Well, let me tell you, in my favored society, we can all float to the moon on gossamer wings and a race of intelligent but naturally servile chimps wipes our bottoms for us after we defecate. So let's set policy based on that!

Missing the Forest for The Trees

Bryan Caplan nitpicks over a mathematical error in Kahneman's new book, and misses the much larger error. Interesting, it seems social scientists, by their training, lose the ability to think about this topic. Here is the quote from Kahneman:
The idea that large historical events are determined by luck is profoundly shocking, although it is demonstrably true.  It is hard to think of the history of the twentieth century, including its large social movements, without bringing in the role of Hitler, Stalin, and Mao Zedong.  But there was a moment in time, just before an egg was fertilized, when there was a fifty-fifty chance that the embryo that became Hitler could have been a female.  Compounding the three events, there was a probability of one-eighth of a twentieth century without any of the three great villains and it is impossible to argue that history would have been roughly the same in their absence. The problem is that Kahneman is bringing in concepts that are cate…

A Song for My Daughter

(You really want headphones for the end bits.)

How to Clean a Dolphin

All you need is a cloth and some all-porpoise cleaner.

That Delicate Internal Combustion Engine

"The time has long gone by when anyone who claims the title of philosopher can think of religion as a superfluity for the educated and an 'opiate for the masses.' It is the only known explosive in the economy of that delicate internal combustion engine, the human mind. Peoples rich in religious energy can overcome all obstacles and attain any height in the scale of civilisation. Peoples that have reached the top of a hill by the wise use of religious energy may then decide to do without it; they can still move, but they can only move downhill, and when they come to the bottom of the hill they stop." -- R.G. Collingwood, "Fascism and Nazism"

There Were Others There Before Me!

Robert Barclay, eminent seventeenth-century Quaker: "Nevertheless, because [the Scriptures] are only a declaration of the fountain, and not the fountain itself, therefore they are not to be esteemed the principal ground of all Truth and knowledge, nor yet the adequate primary rule of faith and manners. Yet because they give a true and faithful testimony of the first foundation, they are and may be esteemed a secondary rule, subordinate to the Spirit, from which they have all their excellency and certainty: for as by the inward testimony of the Spirit we do alone truly know them, so they testify, that the Spirit is that Guide by which the saints are led into all Truth; therefore, according to the Scriptures, the Spirit is the first and principal leader."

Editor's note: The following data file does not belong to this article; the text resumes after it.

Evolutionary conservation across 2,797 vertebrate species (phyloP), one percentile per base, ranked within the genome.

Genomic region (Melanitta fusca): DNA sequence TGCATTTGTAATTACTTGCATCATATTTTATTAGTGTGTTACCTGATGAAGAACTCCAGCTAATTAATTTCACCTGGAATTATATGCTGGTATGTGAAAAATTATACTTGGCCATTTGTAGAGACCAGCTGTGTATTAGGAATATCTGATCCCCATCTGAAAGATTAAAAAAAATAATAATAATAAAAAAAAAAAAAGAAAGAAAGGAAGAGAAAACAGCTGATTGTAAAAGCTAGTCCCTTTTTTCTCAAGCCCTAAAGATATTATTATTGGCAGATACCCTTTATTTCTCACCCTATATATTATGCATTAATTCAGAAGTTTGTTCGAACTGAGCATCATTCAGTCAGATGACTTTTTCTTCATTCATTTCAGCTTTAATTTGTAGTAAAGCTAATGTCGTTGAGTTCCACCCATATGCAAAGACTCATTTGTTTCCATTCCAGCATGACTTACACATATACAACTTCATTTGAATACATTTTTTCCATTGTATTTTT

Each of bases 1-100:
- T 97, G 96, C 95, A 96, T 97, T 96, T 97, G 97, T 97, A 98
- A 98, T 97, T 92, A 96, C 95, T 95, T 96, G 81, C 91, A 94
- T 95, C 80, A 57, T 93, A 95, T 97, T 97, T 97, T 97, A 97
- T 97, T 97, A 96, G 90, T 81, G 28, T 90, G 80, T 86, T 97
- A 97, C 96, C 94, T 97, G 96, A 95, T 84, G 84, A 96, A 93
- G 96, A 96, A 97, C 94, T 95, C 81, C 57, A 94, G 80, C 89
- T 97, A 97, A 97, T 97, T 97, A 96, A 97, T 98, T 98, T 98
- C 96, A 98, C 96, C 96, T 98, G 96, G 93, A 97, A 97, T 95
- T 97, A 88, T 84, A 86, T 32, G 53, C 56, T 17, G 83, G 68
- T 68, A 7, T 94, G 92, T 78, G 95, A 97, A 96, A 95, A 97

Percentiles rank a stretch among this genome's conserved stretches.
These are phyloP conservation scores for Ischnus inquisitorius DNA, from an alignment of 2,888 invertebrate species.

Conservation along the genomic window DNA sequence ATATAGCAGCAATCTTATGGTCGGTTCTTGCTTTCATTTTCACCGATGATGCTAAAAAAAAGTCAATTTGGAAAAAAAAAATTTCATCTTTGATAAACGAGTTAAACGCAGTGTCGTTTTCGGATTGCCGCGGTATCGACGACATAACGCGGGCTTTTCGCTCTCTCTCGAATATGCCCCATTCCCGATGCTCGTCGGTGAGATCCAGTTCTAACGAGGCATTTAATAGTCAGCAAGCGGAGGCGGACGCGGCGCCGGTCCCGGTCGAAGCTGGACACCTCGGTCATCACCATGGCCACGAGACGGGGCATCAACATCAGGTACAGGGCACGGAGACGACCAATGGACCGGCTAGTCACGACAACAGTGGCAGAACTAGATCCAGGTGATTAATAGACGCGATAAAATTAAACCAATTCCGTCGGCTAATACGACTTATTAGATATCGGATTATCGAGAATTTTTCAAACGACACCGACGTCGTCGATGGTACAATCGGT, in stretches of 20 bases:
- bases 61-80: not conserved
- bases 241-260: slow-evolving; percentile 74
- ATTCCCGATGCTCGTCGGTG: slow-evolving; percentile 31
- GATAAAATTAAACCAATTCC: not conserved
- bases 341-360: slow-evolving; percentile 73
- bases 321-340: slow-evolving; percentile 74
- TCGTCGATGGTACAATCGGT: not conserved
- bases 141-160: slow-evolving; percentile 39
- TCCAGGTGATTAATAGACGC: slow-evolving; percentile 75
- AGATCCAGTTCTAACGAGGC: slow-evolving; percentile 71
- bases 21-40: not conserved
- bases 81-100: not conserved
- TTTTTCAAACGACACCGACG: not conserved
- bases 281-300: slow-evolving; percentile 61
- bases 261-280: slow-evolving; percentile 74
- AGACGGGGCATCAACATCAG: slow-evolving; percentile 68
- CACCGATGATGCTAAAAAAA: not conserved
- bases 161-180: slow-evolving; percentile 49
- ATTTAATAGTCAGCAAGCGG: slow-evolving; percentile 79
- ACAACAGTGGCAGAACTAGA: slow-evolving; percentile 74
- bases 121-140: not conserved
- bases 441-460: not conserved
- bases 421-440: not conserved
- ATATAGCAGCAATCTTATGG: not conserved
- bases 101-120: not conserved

It's Like They Think It Is Their Country!

Michele Bachmann is very upset the US troops are finally being withdrawn from Iraq; she feels it is outrageous that we are being "kicked out." Furthermore, we ought to get them to pay us... for invading their country and reducing it to chaos and rubble!

I want to make some sort of scathing comment, but words fail me.

Democracy Can Be Confusing

I heard on the radio today that many Tunisians found their ballots too confusing, what with hundreds of parties and candidates listed. They should learn from the pros: Here, we only allow two parties to have a chance at winning, and whichever one wins, they will implement the same policies. It makes voting much simpler.

Aaak. Aaak. Jeffy wanna hold office. Aaak.


Liveblogging The Origins of Political Order

I have previously protested the abuse of the word "statist" by some libertarians. Here is why it is good not to abuse it: when you find someone who genuinely is a statist (in the sense that Mises, say, used the term), you will not have a way to describe his position.

I happen to have come to believe that the state is what we got now, and what we're likely to be stuck with for some time to come, so we'd better make the best of it. But some people really do see the state as a telos (or perhaps the telos) of history. Take our current specimen under examination, Dr. Fukuyama. His first chapter on India is called "The Indian Detour": it is a "detour" because they didn't form a state. A period of small, competing states is termed "another period of political decay" (p. 184). The Muslim empire in India was deficient because "their state too was limited in its ability to shape Indian society" (p. 185). China had a "superior l…

And Neither Does "Cause," Used in the Scientific Sense, Have a Place in History Proper

Ryan, this one is for you: